Writing about the synagogue reminded me of an off-the-beaten-path experience I had last month. I was coming back home when a lady asked me the way to the Buddhist temple. I didn't know about that but when she gave me the address, it happened to be just a few houses further than my appartment. So I decided to go with her to see what it was. I didn't intend to go inside but when we arrived in front of the door, a guy opened it and welcomed us inside. From the street, you wouldn't tell that there is a temple there, the house looks very "normal" but when you enter it, you find yourself in Tibet ! The decoration, the lama, the people praying ... This is how I found myself attending a buddhist meditation during one hour. We sat on cushions on the floor and listened to the lama. I didn't understand a word but a guy gave me a booklet with the original text and the translation. Even so, I didn't understand much because I don't know anything about Buddhism. But I really liked the decoration and enjoyed this atmosphere of peace after a tough day at work. Once the meditation was over, the lama invited us for a tea with cookies and I talked a bit with him and the other people. I was striken to see how welcoming, friendly and open they were with me. I had a very interesting and pleasant time that evening ;-)
At Metro station Stuyvenberg (Line 1A) you can admire a very nice work of art by Yves Bosquet (born in Uccle in 1939); studied at the Higher Institute of Ter Kameren) in Realism style.
Thank you so much Norali to kick us get out of the metro so we could witness this in total suprise.
It is a whole collection of 25 terracotta sculptures of people representing the royal family of Queen Elisabeth, her befriended artists and scientists. They are made along photographic material.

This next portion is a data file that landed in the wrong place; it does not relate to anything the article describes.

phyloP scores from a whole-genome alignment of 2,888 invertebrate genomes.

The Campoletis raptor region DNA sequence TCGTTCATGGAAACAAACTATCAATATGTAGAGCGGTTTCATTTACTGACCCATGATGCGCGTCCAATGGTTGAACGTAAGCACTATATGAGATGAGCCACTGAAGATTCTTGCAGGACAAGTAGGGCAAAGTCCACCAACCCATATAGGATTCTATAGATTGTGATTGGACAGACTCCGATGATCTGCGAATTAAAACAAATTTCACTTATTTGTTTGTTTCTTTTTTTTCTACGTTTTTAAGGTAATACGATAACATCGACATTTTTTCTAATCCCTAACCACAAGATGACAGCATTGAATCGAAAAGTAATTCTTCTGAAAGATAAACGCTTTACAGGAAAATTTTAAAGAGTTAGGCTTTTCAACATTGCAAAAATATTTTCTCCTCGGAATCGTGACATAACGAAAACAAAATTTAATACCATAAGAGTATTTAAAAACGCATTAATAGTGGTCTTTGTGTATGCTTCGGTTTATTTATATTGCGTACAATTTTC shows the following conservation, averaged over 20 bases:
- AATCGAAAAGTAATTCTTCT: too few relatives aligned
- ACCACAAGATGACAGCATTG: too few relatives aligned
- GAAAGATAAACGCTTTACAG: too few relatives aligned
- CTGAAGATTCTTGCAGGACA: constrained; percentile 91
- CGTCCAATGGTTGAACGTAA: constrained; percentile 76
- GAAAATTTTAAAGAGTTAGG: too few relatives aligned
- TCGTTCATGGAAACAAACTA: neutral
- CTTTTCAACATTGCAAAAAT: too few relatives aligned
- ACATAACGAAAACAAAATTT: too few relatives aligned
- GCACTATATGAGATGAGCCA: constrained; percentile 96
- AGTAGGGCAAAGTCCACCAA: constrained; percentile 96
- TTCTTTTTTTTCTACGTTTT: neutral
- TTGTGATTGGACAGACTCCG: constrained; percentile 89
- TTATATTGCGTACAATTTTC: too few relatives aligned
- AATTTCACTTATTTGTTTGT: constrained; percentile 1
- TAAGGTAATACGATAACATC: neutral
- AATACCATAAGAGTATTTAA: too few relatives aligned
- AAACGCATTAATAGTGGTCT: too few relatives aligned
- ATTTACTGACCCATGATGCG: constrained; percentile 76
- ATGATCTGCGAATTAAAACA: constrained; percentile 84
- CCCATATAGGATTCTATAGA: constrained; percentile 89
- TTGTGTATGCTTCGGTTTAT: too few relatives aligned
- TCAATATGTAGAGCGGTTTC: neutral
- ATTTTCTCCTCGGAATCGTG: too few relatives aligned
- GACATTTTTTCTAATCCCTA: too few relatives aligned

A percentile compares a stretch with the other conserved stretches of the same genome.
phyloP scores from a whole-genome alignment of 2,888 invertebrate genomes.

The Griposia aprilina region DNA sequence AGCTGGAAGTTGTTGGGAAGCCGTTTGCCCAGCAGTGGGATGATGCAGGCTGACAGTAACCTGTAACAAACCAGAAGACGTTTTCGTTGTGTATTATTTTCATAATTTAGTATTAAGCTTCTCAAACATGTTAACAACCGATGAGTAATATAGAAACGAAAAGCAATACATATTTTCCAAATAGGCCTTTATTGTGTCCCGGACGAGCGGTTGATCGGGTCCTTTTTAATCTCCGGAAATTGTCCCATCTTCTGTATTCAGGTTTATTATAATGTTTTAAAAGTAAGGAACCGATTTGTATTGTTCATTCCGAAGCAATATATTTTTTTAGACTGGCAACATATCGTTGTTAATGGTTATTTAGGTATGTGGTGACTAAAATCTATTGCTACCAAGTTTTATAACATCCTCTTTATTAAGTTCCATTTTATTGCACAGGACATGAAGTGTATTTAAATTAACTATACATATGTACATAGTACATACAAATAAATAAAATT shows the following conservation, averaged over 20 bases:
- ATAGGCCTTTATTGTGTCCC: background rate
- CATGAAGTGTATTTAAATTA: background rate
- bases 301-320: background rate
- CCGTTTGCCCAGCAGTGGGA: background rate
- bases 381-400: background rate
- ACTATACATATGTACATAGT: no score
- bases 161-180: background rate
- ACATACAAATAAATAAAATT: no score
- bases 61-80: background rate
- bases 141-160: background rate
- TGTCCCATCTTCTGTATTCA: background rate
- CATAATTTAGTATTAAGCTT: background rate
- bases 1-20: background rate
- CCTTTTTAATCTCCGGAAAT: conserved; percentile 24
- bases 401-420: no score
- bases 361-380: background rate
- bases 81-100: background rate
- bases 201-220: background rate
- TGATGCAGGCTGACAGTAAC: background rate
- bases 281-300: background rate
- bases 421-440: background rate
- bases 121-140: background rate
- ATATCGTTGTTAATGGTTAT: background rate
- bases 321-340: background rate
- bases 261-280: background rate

They date from 1985.
It is dedicated for the late art loving Queen Elisabeth and refers to the last location she has been living at: the Castle of Stuyvenberg. Those who have ever visited Laeken during the open doors in April/early May, might have had a glimpse into her own atelier where she too practiced art.
You can see Queen Elisabeth during different stages of her life: as a mother; as a grandmother; as a friend of famous people like Albert Einstein, Emile Verhaeren or Jules Bordet.
Are you curious for a few more pictures? Have a look at my Fokti album.
Saint Catherine's Church was designed in 1854 by famous architecture Joseph Poelaer, who is well known for his design of Palce de Justice. You can still see the church’s original tower whose history goes back to sixteenth century.
The Metro is not only a convenient and effeciient way to travel through Brussels, it's also a big museum. In the 1960's, when the Metro line was being built, it was decided that, to avoid the blandness of an underground station, every stops would be made different and the project was to involve artists and architects to make of every stations an open and original space. And now, the Metro can be visited like a giant museum where art comes to you and where some people would take the metro just to have a look at a piece-of-work. And Brussels really did do a great job getting many artists from different background to collaborate. Because the lines and their extension where built at different times (from the '60'ies to late '90'ies), you'll find a great variety of style. Amongst my favourite: Paul Delvaux's fresco at the Bourse Station. When you know that trams are a recurring figure of this surrealist master, you can imagine that he was really happy to do this. Look up: Pol Bury's scupture is also quite worth a look. Comic strips is big in Belgium that's why one of Belgium's most famous son is immortalized in the Stockel station. I am talking about Herge's Tintin. Yes, the young reporter, his dog Snowy, Captain Haddock and the rest is in the metro, Sadly, Herge died before the completion of the work. He had the time to draw the plan before though. Another big name is Francois Schuytten whose love for architecture is quite well-known. His books are often depicting a Brussels caught in the twillight zone. Familiar but at the same time creepy. Mixing the old Brussels and futuristic elements (read Brussel). His mold of an old tram that seems like appearing out of nowhere at the Porte de Hal station is a must-see.
Vic Gentils's "Aequs Nox"at the Thieffry station is quite spectacular and you won't be surprised to know it's been made in 70ies. It represents a rising sun and it sure is shiny ;o).